Trial hears building was ordered locked down after Tiny House Warriors threw paint at security during TMX meeting

Lockdown after red paint

A federal security officer wanted a building on the campus of Thompson Rivers University locked down in 2018 after Tiny House Warriors protestors attempted to storm a high-level meeting about the Trans Mountain pipeline expansion, a judge has been told.

Nicole Manuel, Chantel Manuel and Isha Jules, members of the Tiny House Warriors, are facing charges of mischief, causing a disturbance and assault stemming from an altercation with security and police personnel outside a Dec. 10, 2018, meeting about the ongoing Trans Mountain expansion project.

The three accused are alleged to have intentionally spilled red paint and attempted to rush into the private meeting, which was taking place in the rented Grand Hall at TRU. Present at the meeting were federal politicians, area First Nations leaders and representatives from Natural Resources Canada and Trans Mountain.

Pier-Olivier Poulin was working as a security officer for Natural Resources Canada at the time. Testifying on Wednesday, he said he arrived in Kamloops the day before the meeting and conducted a site visit.

On the morning of the meeting, he said he was present alongside Trans Mountain security officers, private security guards hired for the event and the RCMP’s DLT team — a specialized police unit to deal with protestors.

Poulin said protestors began making noise outside the meeting at about 9 a.m.

Poulin described taking a position outside the doors to the Grand Hall inside the Campus Activity Centre. He said he was rushed by a male protestor — alleged to be Jules — and body-checked into the door, which then opened.

“He threw a pot of red paint on me and ran to get in the room,” Poulin said in Kamloops provincial court, testifying via video from Ottawa.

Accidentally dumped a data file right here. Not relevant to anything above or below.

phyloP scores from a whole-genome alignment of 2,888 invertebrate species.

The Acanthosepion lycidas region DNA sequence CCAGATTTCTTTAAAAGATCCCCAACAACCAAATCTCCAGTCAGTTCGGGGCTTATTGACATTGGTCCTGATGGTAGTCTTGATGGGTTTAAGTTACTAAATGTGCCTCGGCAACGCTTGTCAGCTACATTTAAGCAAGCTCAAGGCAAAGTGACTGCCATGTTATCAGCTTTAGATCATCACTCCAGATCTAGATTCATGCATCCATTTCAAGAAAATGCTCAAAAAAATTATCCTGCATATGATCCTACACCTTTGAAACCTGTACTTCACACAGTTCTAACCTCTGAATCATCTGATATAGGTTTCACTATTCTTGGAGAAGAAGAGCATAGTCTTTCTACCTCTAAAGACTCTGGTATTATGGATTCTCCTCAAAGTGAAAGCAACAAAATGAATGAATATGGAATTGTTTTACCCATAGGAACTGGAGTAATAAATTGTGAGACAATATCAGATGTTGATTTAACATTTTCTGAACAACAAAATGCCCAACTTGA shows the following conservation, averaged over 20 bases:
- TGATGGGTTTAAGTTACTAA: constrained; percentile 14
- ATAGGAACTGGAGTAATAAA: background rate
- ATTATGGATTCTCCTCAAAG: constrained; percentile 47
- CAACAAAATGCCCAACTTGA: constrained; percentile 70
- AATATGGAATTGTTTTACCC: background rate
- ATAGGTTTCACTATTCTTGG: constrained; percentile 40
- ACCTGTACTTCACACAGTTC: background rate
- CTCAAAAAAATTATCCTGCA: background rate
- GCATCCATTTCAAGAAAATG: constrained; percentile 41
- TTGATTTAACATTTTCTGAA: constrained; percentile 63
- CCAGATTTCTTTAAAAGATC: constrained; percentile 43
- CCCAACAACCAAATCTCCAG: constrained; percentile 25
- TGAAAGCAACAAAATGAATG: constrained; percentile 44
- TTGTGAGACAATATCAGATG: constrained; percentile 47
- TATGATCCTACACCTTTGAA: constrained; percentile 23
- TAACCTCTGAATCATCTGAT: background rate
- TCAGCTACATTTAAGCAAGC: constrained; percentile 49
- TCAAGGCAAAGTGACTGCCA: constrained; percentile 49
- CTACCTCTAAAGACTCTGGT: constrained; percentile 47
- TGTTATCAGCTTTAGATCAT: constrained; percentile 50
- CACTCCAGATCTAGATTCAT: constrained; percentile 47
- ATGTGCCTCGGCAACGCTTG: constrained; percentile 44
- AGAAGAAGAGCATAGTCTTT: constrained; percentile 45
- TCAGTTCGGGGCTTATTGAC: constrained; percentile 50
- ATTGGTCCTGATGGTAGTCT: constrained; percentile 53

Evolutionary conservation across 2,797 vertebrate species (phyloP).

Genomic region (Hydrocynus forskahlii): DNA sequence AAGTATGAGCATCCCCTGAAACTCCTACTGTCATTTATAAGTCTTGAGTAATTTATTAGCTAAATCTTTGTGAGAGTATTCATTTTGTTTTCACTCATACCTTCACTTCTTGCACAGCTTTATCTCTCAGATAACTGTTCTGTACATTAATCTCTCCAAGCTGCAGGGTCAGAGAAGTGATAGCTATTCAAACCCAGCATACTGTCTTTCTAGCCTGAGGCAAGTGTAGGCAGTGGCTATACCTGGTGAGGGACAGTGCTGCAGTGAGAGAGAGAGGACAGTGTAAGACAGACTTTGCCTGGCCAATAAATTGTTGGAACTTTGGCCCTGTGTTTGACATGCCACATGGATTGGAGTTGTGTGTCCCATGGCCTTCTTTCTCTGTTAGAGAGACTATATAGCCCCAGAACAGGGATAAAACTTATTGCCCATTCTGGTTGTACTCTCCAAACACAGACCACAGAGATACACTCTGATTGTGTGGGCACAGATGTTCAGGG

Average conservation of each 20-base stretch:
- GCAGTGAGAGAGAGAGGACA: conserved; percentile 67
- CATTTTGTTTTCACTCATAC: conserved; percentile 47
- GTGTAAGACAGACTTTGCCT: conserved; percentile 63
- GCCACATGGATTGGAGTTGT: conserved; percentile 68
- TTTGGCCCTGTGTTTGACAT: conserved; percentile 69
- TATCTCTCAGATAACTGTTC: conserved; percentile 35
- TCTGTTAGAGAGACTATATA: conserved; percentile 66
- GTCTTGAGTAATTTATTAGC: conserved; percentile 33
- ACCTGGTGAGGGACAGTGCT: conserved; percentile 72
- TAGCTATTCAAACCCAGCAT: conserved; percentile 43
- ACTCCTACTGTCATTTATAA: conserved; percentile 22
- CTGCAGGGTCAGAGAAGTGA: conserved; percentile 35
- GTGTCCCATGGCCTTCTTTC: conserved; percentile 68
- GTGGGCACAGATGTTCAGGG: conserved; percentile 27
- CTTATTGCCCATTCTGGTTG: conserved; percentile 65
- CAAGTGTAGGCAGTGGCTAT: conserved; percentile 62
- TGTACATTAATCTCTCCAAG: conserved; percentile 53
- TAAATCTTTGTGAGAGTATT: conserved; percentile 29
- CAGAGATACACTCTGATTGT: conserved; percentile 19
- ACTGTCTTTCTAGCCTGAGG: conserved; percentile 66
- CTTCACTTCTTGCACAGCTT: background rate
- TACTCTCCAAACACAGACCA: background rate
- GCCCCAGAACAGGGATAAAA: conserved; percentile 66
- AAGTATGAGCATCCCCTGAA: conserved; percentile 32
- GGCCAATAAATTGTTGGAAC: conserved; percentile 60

“I went to call RCMP because I saw two security — Trans Mountain security folks — they went inside the room. I went to call the RCMP to request help.”

Poulin said the red paint thrown in his direction struck him.

“I got some on my arm and on my chest,” he said. “It got the door behind me and the carpet.”

Poulin said he immediately contacted the venue manager to place the building on lockdown to stop any further protestors from gaining access to the meeting.

Jules and the Manuel sisters were arrested a short time later and escorted from the building. Poulin said the meeting continued following the arrests.

Poulin said the red paint ruined his $700 suit.

“It got damaged and the paint could not be taken off,” he said.

Court has been shown a number of videos recorded inside the Campus Activity Centre during the protest. Protestors can be heard yelling, and seen unfurling a banner opposing work camps.

The Tiny House Warriors are a First Nations protest group opposed to the Trans Mountain pipeline expansion.

The trial is expected to last one week.

More Kamloops News